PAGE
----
|Publication number||US5285571 A|
|Application number||US 07/959,886|
|Publication date||Feb 15, 1994|
|Filing date||Oct 13, 1992|
|Priority date||Oct 13, 1992|
|Publication number||07959886, 959886, US 5285571 A, US 5285571A, US-A-5285571, US5285571 A, US5285571A|
|Inventors||Thomas B. Gorczyca, Paul A. McConnelee, Richard J. Saia|
|Original Assignee||General Electric Company|
|Export Citation||BiBTeX, EndNote, RefMan|
|Patent Citations (12), Referenced by (18), Classifications (18), Legal Events (7)|
|External Links: USPTO, USPTO Assignment, Espacenet|
The invention was made with Government support under contract No. F29601-89-C-0014 awarded by the Air Force. The Government has certain rights in the invention.
This application is related to the following co-pending application which is assigned to a common assignee and is incorporated herein by reference: "Method and Apparatus for Fabricating a Metal Interconnection Pattern for an Integrated Circuit Module", Ser. No. 07/959,883, filed Oct. 13, 1992 by E. W. Balch et al., filed concurrently herewith.
1. Field of the Invention
This invention is generally related to a method for interconnecting integrated circuits with high volumetric efficiency and, more particularly, to a method of applying edge metallization for use in a three-dimensional module.
2. Description of the Related Art
Interconnecting high performance circuits, such as very large scale integrated circuit (VLSI) chips, presents the circuit designer with several problems. VLSI chips often have one hundred or more pins, each with a pitch of less than ten mils. That is to say, the sum of the conductor line width plus the distance between two adjacent lines is less than ten thousandths of an inch. The VLSI chips typically must be joined to a printed circuit board which has a pitch of twenty-five to fifty mils. In order to connect a VLSI chip to the circuit board, a "fan out" region of interconnecting lines must be provided. The fan out region occupies valuable space on the circuit board, and the long lead lengths contribute high inductance. Thus, the fan out design limits the high speed capability of the circuit. In multi-chip substrates, which are comprised of numerous chips mounted on the same substrate, interconnections among chips on the substrate allow high speed performance, but substantial performance loss occurs in going from the substrate to the printed circuit board. Not only is soldering several hundred pins on twenty-five mil centers a very difficult task, but in addition, thermal mismatches and hermeticity requirements affect the size of substrate which can be created practically. According to Rent's rule, the number of pins required increases in accordance with the square root of the number of gates enclosed by the circuitry. Since each pin must be hermetically sealed, the advantage of multi-chip substrates is severely limited by the unavailability of hermetic packages which can seal more than about three hundred pins.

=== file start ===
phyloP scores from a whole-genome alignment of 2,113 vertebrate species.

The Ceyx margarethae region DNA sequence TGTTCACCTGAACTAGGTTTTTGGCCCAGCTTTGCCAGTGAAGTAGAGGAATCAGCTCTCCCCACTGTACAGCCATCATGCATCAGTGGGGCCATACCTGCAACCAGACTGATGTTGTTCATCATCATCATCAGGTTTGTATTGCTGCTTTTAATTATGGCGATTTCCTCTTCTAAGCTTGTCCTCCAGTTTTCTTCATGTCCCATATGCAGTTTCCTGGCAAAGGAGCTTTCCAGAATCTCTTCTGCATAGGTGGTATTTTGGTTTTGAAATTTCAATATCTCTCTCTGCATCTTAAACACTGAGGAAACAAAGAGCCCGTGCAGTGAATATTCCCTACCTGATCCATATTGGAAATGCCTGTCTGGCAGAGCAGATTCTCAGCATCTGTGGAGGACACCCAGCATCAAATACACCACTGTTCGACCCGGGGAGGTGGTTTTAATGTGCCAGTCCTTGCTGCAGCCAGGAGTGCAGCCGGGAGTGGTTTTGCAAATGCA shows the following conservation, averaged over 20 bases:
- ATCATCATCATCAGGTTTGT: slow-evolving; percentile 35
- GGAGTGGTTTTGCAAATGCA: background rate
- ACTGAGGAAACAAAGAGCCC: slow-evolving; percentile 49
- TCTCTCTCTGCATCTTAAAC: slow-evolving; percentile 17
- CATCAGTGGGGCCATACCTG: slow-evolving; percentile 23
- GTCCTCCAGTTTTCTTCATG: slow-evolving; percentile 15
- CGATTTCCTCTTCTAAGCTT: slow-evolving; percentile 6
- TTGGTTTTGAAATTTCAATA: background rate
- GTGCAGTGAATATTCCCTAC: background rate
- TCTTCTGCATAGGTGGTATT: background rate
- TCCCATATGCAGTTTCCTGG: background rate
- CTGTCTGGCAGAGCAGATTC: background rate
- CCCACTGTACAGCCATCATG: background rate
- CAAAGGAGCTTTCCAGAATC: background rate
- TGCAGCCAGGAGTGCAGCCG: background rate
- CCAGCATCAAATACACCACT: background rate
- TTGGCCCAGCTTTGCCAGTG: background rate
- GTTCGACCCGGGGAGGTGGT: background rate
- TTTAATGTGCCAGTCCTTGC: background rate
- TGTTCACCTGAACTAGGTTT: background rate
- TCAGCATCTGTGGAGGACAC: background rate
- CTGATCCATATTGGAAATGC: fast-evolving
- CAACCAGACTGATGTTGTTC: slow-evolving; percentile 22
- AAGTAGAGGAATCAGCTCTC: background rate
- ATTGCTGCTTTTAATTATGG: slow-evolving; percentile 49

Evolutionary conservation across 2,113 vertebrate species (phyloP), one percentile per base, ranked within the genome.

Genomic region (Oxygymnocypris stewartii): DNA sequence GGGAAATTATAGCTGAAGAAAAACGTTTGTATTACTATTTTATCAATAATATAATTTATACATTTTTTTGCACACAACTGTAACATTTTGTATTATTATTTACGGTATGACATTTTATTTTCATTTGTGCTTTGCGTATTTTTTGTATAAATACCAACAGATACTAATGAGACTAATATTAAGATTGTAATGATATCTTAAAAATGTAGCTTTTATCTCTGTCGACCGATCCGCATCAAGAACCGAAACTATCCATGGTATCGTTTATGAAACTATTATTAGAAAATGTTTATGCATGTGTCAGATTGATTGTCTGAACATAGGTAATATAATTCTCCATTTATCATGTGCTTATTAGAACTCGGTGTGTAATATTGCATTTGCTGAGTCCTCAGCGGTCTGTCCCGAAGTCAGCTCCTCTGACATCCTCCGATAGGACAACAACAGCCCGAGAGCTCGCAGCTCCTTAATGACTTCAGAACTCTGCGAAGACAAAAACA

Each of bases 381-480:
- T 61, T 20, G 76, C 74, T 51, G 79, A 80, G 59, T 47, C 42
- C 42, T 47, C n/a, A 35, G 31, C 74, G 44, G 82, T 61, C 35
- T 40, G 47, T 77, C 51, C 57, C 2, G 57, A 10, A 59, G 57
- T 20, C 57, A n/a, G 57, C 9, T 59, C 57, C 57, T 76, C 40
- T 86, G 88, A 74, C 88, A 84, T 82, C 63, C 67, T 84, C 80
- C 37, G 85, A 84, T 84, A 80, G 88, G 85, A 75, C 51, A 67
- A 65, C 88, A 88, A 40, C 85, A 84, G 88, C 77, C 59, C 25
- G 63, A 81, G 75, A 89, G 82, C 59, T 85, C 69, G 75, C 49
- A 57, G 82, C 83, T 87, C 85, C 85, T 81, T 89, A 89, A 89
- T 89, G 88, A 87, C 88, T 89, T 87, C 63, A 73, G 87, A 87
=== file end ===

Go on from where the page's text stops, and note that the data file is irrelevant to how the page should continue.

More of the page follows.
A method of selectively interconnecting the edge contact areas of a plurality of tightly stacked substrates having integrated circuit patterns thereon is described in commonly assigned U.S. Pat. No. 5,019,946, issued May 28, 1991, which is herein incorporated by reference. Fabrication of high density interconnect (HDI) circuits for three-dimensional module formation requires the I/O (i.e., input/output) metal fingers (i.e., metallization exposed to areas outside the integrated circuit) to be extended over the edges of the substrate. Extending titanium/aluminum I/O metal fingers over the substrate edges during I/O metal patterning prior to circuit fabrication is difficult since these are sputter deposited films and thickness conformity over an edge is forty percent at best. Even if it were possible to reliably use Ti/Al, it would be difficult to protect the metal during subsequent processing because the I/O metal on the substrate edge, unlike the I/O metal on the top, is exposed. As a result, aluminum and titanium would be exposed to all wet chemical treatments normally seen during circuit fabrication. These metals are not compatible with many chemicals and would be etched away.
The use of alternate metals compatible with the wet chemical process, such as chromium/gold or TiW/gold is feasible if the gold layer is electroplated to obtain good step coverage over the edge. These metal combinations, however, are not desirable for applications in which the circuit is exposed to x-rays. Chromium/copper lines capped with electrolessly plated nickel and thinner gold might also be feasible, but the nickel and gold layers must be pinhole free. Any exposed edge metal would require isolation during sputtering steps. Additionally, current conduction from the topside metal through the vias and I/O metal fingers may cause via damage and/or copper plating on the fingers and substrate backside, shorting them together.
Finally, any scheme which places the I/O metal over the substrate edges at the beginning of the process would suffer from the possibility of being mechanically damaged during subsequent processing. Cleaning residual polymers off of the metallized substrate edges after many spray and spin coating steps during the entire process is also not trivial.